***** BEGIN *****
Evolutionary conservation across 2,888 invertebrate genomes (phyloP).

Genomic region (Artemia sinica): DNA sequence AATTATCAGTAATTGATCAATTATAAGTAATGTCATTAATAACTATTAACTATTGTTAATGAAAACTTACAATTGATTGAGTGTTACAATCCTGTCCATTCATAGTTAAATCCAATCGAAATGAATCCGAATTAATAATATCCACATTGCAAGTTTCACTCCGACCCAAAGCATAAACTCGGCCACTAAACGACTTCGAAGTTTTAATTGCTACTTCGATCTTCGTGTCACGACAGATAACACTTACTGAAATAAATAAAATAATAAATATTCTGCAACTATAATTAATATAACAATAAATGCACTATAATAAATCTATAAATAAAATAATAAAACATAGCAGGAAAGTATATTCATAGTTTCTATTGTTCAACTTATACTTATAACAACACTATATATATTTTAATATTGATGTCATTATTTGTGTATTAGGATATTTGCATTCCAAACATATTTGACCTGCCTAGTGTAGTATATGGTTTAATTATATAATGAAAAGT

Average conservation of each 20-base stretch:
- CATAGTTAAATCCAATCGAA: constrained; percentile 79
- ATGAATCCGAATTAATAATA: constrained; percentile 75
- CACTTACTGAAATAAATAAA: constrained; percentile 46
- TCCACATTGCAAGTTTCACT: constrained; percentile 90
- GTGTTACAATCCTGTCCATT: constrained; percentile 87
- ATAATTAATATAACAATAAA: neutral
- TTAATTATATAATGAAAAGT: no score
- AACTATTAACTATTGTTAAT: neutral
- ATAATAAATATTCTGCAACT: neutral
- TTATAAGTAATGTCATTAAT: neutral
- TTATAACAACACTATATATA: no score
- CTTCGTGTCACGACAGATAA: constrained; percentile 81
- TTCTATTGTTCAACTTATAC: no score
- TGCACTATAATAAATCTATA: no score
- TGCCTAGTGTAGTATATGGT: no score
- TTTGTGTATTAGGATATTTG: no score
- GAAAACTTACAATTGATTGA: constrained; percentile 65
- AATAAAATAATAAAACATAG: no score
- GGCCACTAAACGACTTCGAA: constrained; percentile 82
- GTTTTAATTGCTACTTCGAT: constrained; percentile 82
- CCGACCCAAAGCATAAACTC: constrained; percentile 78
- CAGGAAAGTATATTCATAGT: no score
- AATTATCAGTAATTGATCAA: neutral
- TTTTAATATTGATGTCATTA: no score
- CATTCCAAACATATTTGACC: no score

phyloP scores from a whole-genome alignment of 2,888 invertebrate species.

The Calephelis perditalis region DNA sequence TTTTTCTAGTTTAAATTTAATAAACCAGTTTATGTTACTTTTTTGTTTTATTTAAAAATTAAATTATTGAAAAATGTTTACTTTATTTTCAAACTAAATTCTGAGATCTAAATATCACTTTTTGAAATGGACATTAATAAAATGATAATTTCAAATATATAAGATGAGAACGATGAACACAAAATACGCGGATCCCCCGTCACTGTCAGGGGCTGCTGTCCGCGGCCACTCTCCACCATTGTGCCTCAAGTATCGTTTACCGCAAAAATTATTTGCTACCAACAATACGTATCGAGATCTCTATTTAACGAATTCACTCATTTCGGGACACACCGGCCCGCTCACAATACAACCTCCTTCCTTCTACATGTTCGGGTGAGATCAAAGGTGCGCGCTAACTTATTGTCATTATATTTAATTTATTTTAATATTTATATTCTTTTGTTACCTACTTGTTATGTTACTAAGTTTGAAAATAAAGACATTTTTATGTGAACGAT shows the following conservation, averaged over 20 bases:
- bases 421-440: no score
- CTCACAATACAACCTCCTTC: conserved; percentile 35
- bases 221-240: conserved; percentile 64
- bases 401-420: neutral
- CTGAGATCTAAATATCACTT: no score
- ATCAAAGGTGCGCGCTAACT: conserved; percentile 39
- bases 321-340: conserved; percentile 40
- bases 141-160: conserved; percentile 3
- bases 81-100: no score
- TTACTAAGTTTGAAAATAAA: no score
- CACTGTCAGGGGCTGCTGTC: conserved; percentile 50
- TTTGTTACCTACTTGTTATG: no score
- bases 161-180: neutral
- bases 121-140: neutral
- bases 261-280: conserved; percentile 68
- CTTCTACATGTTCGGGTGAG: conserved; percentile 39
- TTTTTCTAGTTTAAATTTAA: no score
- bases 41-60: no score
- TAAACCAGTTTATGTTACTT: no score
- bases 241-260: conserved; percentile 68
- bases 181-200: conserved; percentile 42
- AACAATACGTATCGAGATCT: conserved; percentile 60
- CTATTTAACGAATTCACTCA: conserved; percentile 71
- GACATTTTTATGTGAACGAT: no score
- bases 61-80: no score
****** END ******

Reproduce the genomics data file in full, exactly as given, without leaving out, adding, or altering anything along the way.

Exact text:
Evolutionary conservation across 2,888 invertebrate genomes (phyloP).

Genomic region (Artemia sinica): DNA sequence AATTATCAGTAATTGATCAATTATAAGTAATGTCATTAATAACTATTAACTATTGTTAATGAAAACTTACAATTGATTGAGTGTTACAATCCTGTCCATTCATAGTTAAATCCAATCGAAATGAATCCGAATTAATAATATCCACATTGCAAGTTTCACTCCGACCCAAAGCATAAACTCGGCCACTAAACGACTTCGAAGTTTTAATTGCTACTTCGATCTTCGTGTCACGACAGATAACACTTACTGAAATAAATAAAATAATAAATATTCTGCAACTATAATTAATATAACAATAAATGCACTATAATAAATCTATAAATAAAATAATAAAACATAGCAGGAAAGTATATTCATAGTTTCTATTGTTCAACTTATACTTATAACAACACTATATATATTTTAATATTGATGTCATTATTTGTGTATTAGGATATTTGCATTCCAAACATATTTGACCTGCCTAGTGTAGTATATGGTTTAATTATATAATGAAAAGT

Average conservation of each 20-base stretch:
- CATAGTTAAATCCAATCGAA: constrained; percentile 79
- ATGAATCCGAATTAATAATA: constrained; percentile 75
- CACTTACTGAAATAAATAAA: constrained; percentile 46
- TCCACATTGCAAGTTTCACT: constrained; percentile 90
- GTGTTACAATCCTGTCCATT: constrained; percentile 87
- ATAATTAATATAACAATAAA: neutral
- TTAATTATATAATGAAAAGT: no score
- AACTATTAACTATTGTTAAT: neutral
- ATAATAAATATTCTGCAACT: neutral
- TTATAAGTAATGTCATTAAT: neutral
- TTATAACAACACTATATATA: no score
- CTTCGTGTCACGACAGATAA: constrained; percentile 81
- TTCTATTGTTCAACTTATAC: no score
- TGCACTATAATAAATCTATA: no score
- TGCCTAGTGTAGTATATGGT: no score
- TTTGTGTATTAGGATATTTG: no score
- GAAAACTTACAATTGATTGA: constrained; percentile 65
- AATAAAATAATAAAACATAG: no score
- GGCCACTAAACGACTTCGAA: constrained; percentile 82
- GTTTTAATTGCTACTTCGAT: constrained; percentile 82
- CCGACCCAAAGCATAAACTC: constrained; percentile 78
- CAGGAAAGTATATTCATAGT: no score
- AATTATCAGTAATTGATCAA: neutral
- TTTTAATATTGATGTCATTA: no score
- CATTCCAAACATATTTGACC: no score

phyloP scores from a whole-genome alignment of 2,888 invertebrate species.

The Calephelis perditalis region DNA sequence TTTTTCTAGTTTAAATTTAATAAACCAGTTTATGTTACTTTTTTGTTTTATTTAAAAATTAAATTATTGAAAAATGTTTACTTTATTTTCAAACTAAATTCTGAGATCTAAATATCACTTTTTGAAATGGACATTAATAAAATGATAATTTCAAATATATAAGATGAGAACGATGAACACAAAATACGCGGATCCCCCGTCACTGTCAGGGGCTGCTGTCCGCGGCCACTCTCCACCATTGTGCCTCAAGTATCGTTTACCGCAAAAATTATTTGCTACCAACAATACGTATCGAGATCTCTATTTAACGAATTCACTCATTTCGGGACACACCGGCCCGCTCACAATACAACCTCCTTCCTTCTACATGTTCGGGTGAGATCAAAGGTGCGCGCTAACTTATTGTCATTATATTTAATTTATTTTAATATTTATATTCTTTTGTTACCTACTTGTTATGTTACTAAGTTTGAAAATAAAGACATTTTTATGTGAACGAT shows the following conservation, averaged over 20 bases:
- bases 421-440: no score
- CTCACAATACAACCTCCTTC: conserved; percentile 35
- bases 221-240: conserved; percentile 64
- bases 401-420: neutral
- CTGAGATCTAAATATCACTT: no score
- ATCAAAGGTGCGCGCTAACT: conserved; percentile 39
- bases 321-340: conserved; percentile 40
- bases 141-160: conserved; percentile 3
- bases 81-100: no score
- TTACTAAGTTTGAAAATAAA: no score
- CACTGTCAGGGGCTGCTGTC: conserved; percentile 50
- TTTGTTACCTACTTGTTATG: no score
- bases 161-180: neutral
- bases 121-140: neutral
- bases 261-280: conserved; percentile 68
- CTTCTACATGTTCGGGTGAG: conserved; percentile 39
- TTTTTCTAGTTTAAATTTAA: no score
- bases 41-60: no score
- TAAACCAGTTTATGTTACTT: no score
- bases 241-260: conserved; percentile 68
- bases 181-200: conserved; percentile 42
- AACAATACGTATCGAGATCT: conserved; percentile 60
- CTATTTAACGAATTCACTCA: conserved; percentile 71
- GACATTTTTATGTGAACGAT: no score
- bases 61-80: no score